When I was a child, most video games were in English, which was a foreign language for me, growing up in Germany. I remember one game in particular, a text adventure taking place in the world of Greek mythology. I had a German-English dictionary in one hand, and a book about Greek mythology in the other. I had fun, and played – and learned – for hours, both English vocabulary and the tales of Odysseus.
Getting our students to learn with such interest and deep motivation – a state of mind often referred to as “flow” (a term concept introduced by Mihaly Csikszentmihalyi) – is a worthwhile but difficult goal. Video games are one way to create flow, and I wanted to briefly introduce a few good examples of appropriate games and some resources as well as links for further investigation in this guest blog post.
For several years one of the most versatile games I’ve used is a PS3 game called Buzz. Up to 8 players each take a wireless controller and then compete in a quiz game show, which can be switched to a number of languages. You and/or your students can write their own quizzes online, which can then be played on the PlayStation. For example, last fall semester my German 301 students submitted their own questions about what we had covered during the semester and then played the semester’s content as a game. The students who had learned the most won the game.
Because this is a commercial off-the-shelf (COTS) video game, it is actually fun to play – something that is usually not the case for most educational games. Finding and selecting these COTS games is not an easy process (click here for an article about this), but I would argue it is worth our time to find engaging, meaningful, and yes, fun ways to use another language creatively. Small, browser-based games can also be great in your language classes because of their manageable scope, shallow learning curve, and their accessibility. Fitting into a single lesson, games such as the 20 questions game, Quest for the Rest, or Grow Cube can create conversation or writing opportunities and prompts.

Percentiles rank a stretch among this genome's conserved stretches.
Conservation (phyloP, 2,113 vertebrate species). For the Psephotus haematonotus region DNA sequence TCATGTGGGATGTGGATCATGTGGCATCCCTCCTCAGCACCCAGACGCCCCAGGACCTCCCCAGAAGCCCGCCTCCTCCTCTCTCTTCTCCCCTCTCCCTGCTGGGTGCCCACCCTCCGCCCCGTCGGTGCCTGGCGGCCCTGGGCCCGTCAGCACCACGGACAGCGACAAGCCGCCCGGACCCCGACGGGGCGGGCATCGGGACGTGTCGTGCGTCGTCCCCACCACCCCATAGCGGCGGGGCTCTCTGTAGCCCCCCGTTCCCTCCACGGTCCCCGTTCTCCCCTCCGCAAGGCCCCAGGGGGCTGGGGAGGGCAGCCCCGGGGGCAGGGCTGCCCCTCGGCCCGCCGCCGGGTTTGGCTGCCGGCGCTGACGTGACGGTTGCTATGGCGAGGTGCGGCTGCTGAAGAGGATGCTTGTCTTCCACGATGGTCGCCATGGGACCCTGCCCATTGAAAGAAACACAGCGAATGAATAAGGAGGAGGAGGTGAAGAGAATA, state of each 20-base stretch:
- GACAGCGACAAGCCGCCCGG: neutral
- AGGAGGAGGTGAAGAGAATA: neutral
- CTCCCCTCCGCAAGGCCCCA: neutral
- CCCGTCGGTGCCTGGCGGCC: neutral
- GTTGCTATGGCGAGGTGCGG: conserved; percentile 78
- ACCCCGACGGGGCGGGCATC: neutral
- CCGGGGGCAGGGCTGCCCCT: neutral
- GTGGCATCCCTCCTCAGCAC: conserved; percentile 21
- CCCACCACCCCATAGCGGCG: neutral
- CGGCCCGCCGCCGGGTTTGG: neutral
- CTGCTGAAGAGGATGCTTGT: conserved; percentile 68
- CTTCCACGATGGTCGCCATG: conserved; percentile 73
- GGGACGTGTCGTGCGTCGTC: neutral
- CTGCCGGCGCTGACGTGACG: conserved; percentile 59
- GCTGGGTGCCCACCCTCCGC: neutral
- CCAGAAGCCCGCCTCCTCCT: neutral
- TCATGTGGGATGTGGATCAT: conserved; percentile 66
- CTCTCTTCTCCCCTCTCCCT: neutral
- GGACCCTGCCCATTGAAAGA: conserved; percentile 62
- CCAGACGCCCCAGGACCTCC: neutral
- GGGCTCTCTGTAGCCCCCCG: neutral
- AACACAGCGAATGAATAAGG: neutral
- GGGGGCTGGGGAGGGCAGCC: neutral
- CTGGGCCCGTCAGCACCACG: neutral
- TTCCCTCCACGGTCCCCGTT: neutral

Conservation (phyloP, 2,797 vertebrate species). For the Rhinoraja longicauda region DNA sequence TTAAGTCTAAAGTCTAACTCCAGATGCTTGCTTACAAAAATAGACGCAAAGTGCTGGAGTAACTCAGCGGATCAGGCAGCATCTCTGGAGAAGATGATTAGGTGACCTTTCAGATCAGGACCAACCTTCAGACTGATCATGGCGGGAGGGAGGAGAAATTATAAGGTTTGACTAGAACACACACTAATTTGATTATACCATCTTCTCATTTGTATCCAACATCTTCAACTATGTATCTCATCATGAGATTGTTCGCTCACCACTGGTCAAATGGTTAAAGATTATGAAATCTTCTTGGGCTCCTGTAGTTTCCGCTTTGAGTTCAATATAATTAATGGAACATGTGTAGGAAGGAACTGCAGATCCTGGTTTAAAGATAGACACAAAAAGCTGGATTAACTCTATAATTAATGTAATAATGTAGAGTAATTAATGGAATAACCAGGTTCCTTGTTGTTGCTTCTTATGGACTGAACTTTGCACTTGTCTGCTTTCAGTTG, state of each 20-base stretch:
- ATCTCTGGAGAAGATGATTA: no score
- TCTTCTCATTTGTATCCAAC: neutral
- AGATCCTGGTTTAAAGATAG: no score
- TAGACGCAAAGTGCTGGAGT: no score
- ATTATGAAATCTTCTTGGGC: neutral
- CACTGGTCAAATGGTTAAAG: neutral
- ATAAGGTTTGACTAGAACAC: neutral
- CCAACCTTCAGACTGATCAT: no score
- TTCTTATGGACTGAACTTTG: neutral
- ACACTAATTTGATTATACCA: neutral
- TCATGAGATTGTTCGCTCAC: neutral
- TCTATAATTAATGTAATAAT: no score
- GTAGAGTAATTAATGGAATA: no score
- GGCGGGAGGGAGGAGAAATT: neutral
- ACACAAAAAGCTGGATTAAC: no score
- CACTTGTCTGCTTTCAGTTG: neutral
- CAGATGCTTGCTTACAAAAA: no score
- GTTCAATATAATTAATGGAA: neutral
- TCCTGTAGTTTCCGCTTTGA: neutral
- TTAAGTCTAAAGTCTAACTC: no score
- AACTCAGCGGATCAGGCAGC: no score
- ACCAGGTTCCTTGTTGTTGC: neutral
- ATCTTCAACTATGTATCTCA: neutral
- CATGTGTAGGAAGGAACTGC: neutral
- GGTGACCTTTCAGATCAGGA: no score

New technologies, such as mobile devices, augmented reality, and geotagging allow for new hybrid, situated games. The game and storytelling engine ARIS, for example, can engage learner in new and profound ways in both a digital space and a physical place at the same time. Projects, such as the Mentira project, show that we may be heading in a new direction and that games have come a long way since the days when I played that text adventure in the 80s!
A blog post is obviously too short to cover the whole spectrum of video games and language learning, but I’ll stop here. If you are interested in the topic, please head over to my blog at http://www.languagetechnologybootcamp.org/ for some more reviews and comments. I look forward to hearing from you!
|Photo: Students playing Buzz in a foreign language (German)|
About the Guest Blogger
Felix Kronenberg is an as Assistant Professor for Modern Languages and Literatures and Director of the Language Learning Center at Rhodes College. He was awarded the 2009 Marie Sheppard Award by the International Association for Language Learning and Technology (IALLT), and has been a fellow for the National Institute for Technology in Liberal Education. He is the immediate past-president of the SouthWest Association for Language Learning and Technology (SWALLT) and is the editor of the IALLT Publication “Language Center Design”. His research interests include computer games and language learning, digital storytelling, and language center design. He maintains a blog called Language Technology Boot Camp.